The overwhelming theme of both discussions is that while in a broad sense the status of women has improved since the creation of the Millennium Development Goals, there is still room and a vital need to gain more information and focus on the nuances of this struggle. While national statistics may show that child marriage is decreasing, a look at specific regions within that nation may still show that child marriage has not decreased there, or still exists at a much higher than normal rate. By developing a framework to measure these results on a local and regional level, not just a national and international level, we can gain a better idea of where more work is needed. But any substantial change will inevitably have to involve the other half of the global population – men and boys – in order to ensure the gains made are sustainable and inclusive.

This is the motivation behind the HeForShe campaign , an outreach program launched by UN Women to help men and boys form in global solidarity to support gender equality. Mlambo-Ngcuka aims have 1 billion men sign he campaign commitment over the next year to support women and girl’s rights, recognizing that women do not exist in a vacuum; by engaging with their fathers, brothers, husbands, friends and communities, the work being done on a global level can ensure that a rising tide truly does raise all boats, even in the smallest villages.

Engaging with men is just one way to bring concrete action to these goals but it illustrates the next stage in this fight. From working with Silicon Valley to create new data analytics to using storytelling to follow a girl’s story beyond a simple tweet, no longer is it enough to look at issues such as child marriage, domestic violence, and wage equality discretely; holistic approaches, with people taking personal responsibility and personal commitments, is what is needed now.

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Women take part in maternal health awareness and guidance training sessions at a health center in Bamako Sabalidougou, Mali. Photo Credit: UN Women, CNIESC (National Information Center for Education and Community Health) - See more at: http://www.unwomen.org/news/stories/2013/4/ensuring-mothers-do-not-die-when-giving-life#sthash.BlYEhEo4.dpuf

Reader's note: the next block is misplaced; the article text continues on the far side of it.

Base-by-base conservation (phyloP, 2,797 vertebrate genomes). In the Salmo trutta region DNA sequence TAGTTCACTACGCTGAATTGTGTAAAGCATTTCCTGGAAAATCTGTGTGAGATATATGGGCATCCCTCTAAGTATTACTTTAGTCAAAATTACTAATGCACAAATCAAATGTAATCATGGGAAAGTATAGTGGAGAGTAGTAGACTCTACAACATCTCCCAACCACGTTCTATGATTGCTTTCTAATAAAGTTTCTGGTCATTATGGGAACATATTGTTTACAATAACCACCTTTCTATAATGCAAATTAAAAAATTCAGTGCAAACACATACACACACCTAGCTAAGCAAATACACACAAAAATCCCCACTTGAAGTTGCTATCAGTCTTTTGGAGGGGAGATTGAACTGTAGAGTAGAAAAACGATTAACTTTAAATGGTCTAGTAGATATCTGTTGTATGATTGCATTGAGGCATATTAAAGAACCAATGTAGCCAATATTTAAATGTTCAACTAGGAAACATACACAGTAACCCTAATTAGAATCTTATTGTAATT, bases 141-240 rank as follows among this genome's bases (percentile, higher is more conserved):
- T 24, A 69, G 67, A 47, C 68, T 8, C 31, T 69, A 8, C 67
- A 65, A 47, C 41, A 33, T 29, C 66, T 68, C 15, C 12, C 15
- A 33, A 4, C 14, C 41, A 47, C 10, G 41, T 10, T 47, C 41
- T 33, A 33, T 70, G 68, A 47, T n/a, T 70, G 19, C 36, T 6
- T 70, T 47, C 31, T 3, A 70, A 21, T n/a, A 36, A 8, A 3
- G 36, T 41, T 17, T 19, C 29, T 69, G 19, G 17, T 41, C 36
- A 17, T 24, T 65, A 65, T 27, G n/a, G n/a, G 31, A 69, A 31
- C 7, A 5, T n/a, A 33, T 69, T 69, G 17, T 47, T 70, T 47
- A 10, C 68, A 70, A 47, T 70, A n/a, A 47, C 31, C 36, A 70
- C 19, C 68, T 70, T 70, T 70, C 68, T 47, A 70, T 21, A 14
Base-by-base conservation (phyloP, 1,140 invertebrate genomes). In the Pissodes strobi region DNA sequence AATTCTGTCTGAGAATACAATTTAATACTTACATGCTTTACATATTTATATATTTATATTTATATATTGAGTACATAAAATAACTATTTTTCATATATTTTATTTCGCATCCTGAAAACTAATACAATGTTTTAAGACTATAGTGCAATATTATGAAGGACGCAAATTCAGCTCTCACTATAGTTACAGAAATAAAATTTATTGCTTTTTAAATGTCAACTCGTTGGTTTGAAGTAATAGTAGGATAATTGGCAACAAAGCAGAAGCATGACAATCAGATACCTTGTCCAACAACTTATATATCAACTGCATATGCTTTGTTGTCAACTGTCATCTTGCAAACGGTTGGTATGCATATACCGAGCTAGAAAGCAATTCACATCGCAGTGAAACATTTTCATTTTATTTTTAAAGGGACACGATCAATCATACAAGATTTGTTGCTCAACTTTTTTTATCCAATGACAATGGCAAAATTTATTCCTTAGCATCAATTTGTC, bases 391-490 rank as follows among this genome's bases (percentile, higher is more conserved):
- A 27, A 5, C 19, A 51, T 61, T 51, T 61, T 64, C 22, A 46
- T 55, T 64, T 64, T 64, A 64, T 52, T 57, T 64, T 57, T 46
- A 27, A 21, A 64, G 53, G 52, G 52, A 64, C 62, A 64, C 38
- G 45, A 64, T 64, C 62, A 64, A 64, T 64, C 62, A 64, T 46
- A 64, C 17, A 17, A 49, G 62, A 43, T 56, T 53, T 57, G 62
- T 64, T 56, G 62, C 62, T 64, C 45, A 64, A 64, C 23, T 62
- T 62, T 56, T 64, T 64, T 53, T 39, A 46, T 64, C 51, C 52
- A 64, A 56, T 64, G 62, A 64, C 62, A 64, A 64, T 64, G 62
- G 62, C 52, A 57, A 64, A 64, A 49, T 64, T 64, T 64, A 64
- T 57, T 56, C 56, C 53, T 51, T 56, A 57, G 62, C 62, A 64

Will Women’s Rights Earn its Place at UNGA?

The 69th session of the UN General Assembly is officially open. One key issue that will be discussed over the next two weeks is what will replace the Millennium Development Goals once they expire next year. In UN Circles, this is called the “Post 2015 Development Agenda.” One aspect of that agenda that is sure to be contentious among member states is the role of women’s rights and gender equality.

Gender equality should be a critical element for the post-2015 Development Agenda. The MDGs included provisions for gender equality; however, they have been widely criticized by feminist scholars and policy practitioners alike for not moving far enough to promote women’s rights. In particular, frequent scholarly critiques of the current MDGs include a lack of focus on the economic barriers that impede gender equality, such as labor discrimination; lack of inclusion of protections for women’s property and inheritance rights; and for not addressing violence against women.

Sam Kahamba Kutesa, the President of the United Nations General Assembly, gave a nod to these frustrations in his opening speech to the 69th session, stating that “as highlighted in the outcome document of Rio+20, although progress in gender equality has been made in some areas, the potential of women to engage in, contribute to and benefit from sustainable development has not yet been fully realized.”

Rio+20 was a 2012 conference aimed to renew commitments made by UN Member States at the 1992 Earth Summit in Rio 20 years ago. The first Rio conference was tremendous, with the international community making large commitments to sustainable development, human rights, social equity – and women’s rights.  The Rio+20 conference, however, was another story, resulting in a weak outcomes document and even some internal discussion of backing away from some of the promises made at the 1992 Summit.